If you were awarded a portion of your ex-spouse’s pension interest, you can either withdraw the funds or transfer them into your own retirement fund. Any withdrawals will be taxed, unlike a transfer to another approved fund, which is tax-free. As with your other investments, independent financial advice is essential. Most couples who divorce experience a financial setback as individuals post-divorce, so financial planning should be a priority.

Change your marital status

It may be the first thing you did on receiving your decree absolute but, if not, change your marital status at Home Affairs. If you forget, you may find you have a problem if you ever want to remarry. It takes about three months to register this change, and that could impact on future wedding plans!

Change your surname

Women: if you took your husband’s surname when you got married and it is in your ID documentation, you can revert to your own name. You must apply through Home Affairs. Also remember to tell your bank, your child’s school, your doctor, etc. We’ve known of women who have put a small ad in a local newspaper saying, “I, [first name, married name], now wish to be known as [first name, maiden name]. As newspapers are less popular than they used to be, you could put an announcement on social media. This is fine for your social contacts, but you should still notify service providers directly.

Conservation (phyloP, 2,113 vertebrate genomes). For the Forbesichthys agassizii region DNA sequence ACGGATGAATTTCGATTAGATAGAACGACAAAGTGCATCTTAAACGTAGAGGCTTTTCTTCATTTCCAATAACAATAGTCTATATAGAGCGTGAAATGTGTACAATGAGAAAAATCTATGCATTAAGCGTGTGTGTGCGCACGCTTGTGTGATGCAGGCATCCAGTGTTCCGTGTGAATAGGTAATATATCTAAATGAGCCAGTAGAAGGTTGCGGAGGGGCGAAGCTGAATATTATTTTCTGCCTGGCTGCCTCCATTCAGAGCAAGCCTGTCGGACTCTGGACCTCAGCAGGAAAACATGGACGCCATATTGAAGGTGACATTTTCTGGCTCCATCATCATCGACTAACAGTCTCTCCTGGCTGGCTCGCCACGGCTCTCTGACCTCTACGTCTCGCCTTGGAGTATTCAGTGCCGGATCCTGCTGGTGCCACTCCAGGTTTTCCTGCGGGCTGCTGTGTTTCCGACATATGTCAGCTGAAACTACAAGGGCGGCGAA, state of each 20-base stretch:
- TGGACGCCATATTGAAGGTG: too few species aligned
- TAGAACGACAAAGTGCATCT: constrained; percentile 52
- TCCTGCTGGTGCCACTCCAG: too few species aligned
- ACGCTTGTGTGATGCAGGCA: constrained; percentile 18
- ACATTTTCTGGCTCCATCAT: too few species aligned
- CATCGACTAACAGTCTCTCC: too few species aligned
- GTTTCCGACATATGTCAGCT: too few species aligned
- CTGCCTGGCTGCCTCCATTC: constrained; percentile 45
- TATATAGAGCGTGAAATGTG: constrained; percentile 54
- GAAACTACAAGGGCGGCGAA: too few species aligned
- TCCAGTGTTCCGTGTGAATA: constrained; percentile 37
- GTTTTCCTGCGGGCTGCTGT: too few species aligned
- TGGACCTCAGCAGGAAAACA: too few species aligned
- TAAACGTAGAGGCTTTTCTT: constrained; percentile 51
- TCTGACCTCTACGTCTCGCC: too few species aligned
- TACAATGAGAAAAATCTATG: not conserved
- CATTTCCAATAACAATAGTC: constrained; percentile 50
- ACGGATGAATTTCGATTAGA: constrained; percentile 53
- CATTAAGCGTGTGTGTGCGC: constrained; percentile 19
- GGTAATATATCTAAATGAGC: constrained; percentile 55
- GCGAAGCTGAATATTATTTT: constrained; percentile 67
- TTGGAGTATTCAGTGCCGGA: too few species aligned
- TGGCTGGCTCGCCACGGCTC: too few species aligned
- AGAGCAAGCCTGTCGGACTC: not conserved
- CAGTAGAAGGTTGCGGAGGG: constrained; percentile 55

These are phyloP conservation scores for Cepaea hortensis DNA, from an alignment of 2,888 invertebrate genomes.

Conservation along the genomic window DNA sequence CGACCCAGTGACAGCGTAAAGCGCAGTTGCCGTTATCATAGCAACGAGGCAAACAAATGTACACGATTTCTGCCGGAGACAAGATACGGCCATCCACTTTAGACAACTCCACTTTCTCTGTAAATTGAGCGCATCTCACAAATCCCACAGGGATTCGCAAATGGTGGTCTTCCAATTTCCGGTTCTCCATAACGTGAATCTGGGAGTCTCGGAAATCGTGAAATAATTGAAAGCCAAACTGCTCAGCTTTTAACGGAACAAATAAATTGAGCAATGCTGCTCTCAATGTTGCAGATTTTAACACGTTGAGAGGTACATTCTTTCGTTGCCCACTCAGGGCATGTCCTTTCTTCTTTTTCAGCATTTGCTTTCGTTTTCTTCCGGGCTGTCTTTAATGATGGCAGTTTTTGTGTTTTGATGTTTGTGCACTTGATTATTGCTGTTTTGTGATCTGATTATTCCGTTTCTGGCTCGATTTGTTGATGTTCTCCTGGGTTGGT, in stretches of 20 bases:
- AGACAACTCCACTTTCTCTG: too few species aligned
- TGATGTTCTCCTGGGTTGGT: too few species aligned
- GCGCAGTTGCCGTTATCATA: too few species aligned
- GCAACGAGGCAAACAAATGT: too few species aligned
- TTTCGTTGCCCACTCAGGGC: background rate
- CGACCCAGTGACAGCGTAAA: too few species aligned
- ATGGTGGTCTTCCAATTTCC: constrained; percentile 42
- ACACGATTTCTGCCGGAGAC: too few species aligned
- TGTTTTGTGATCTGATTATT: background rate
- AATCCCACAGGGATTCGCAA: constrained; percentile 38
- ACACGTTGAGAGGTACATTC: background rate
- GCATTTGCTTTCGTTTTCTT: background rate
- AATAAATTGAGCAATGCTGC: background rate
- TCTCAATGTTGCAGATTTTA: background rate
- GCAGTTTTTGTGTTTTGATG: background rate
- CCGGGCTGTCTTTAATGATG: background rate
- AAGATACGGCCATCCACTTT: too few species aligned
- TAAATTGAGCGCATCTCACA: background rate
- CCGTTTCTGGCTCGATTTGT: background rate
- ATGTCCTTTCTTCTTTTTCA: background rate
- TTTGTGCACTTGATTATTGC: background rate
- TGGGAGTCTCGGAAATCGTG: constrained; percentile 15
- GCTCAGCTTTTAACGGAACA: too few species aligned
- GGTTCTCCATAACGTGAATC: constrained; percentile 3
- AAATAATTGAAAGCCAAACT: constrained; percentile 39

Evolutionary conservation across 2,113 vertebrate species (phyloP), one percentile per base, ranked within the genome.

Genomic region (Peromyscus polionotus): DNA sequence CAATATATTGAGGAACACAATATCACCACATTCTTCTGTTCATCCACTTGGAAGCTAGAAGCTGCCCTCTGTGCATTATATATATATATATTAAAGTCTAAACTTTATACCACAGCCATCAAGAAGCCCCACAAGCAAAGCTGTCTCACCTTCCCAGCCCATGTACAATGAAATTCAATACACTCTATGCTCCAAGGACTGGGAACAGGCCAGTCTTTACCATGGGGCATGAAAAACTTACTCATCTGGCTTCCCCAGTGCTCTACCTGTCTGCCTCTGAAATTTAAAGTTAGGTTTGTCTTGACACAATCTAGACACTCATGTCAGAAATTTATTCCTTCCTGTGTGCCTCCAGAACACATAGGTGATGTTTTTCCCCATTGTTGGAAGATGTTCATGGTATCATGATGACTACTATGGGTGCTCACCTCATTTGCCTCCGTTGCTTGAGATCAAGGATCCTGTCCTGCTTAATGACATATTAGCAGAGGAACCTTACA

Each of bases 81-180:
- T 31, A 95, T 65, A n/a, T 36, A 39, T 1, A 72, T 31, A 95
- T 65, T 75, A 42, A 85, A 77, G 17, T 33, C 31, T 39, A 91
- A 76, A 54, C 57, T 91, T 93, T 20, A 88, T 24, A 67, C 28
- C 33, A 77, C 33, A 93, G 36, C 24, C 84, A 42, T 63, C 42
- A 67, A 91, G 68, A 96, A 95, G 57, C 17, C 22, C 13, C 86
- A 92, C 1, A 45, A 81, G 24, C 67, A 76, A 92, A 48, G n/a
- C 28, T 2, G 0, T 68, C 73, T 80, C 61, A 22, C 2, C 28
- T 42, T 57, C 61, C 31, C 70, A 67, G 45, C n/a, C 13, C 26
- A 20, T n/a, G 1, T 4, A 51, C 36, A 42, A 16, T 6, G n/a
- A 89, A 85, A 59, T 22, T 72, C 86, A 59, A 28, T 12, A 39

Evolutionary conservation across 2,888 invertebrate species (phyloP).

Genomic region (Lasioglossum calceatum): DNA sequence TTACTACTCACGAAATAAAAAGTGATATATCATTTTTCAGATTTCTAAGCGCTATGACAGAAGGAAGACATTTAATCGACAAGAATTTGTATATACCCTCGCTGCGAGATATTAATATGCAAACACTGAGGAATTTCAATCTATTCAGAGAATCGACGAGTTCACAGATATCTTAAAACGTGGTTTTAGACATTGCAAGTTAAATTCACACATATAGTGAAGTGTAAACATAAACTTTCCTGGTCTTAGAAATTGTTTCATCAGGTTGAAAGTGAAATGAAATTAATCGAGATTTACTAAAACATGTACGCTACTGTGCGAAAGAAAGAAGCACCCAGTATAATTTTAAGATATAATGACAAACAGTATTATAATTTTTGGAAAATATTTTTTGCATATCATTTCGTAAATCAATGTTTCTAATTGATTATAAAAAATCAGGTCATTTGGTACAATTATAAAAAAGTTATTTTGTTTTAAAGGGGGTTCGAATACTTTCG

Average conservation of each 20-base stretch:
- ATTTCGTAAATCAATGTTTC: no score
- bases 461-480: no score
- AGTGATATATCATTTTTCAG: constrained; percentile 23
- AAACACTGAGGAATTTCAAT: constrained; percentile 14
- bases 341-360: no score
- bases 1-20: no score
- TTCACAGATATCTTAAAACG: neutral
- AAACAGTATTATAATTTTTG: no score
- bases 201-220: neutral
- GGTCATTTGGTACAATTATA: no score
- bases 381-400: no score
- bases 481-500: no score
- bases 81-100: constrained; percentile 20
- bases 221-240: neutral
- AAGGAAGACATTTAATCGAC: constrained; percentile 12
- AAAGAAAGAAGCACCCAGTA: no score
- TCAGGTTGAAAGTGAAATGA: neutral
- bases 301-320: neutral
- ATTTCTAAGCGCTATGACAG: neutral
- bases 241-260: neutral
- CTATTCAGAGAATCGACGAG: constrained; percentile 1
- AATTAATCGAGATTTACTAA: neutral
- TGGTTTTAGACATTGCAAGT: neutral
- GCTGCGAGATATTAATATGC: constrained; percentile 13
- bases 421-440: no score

Contact Divorce Attorney Cape Town for more information

If you’re reading this, you may already be divorced. If you are not yet at that stage, and are weighing up your options, SD Law, family lawyers in Cape Town and Johannesburg, can help. We have extensive experience of helping couples divorce with dignity. Contact family lawyer Simon Dippenaar on 086 099 5146 or email

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The information on this website is provided to assist the reader with a general understanding of the law. While we believe the information to be factually accurate, and have taken care in our preparation of these pages, these articles cannot and do not take individual circumstances into account and are not a substitute for personal legal advice. If you have a legal matter that concerns you, please consult a qualified attorney. Simon Dippenaar & Associates takes no responsibility for any action you may take as a result of reading the information contained herein (or the consequences thereof), in the absence of professional legal advice.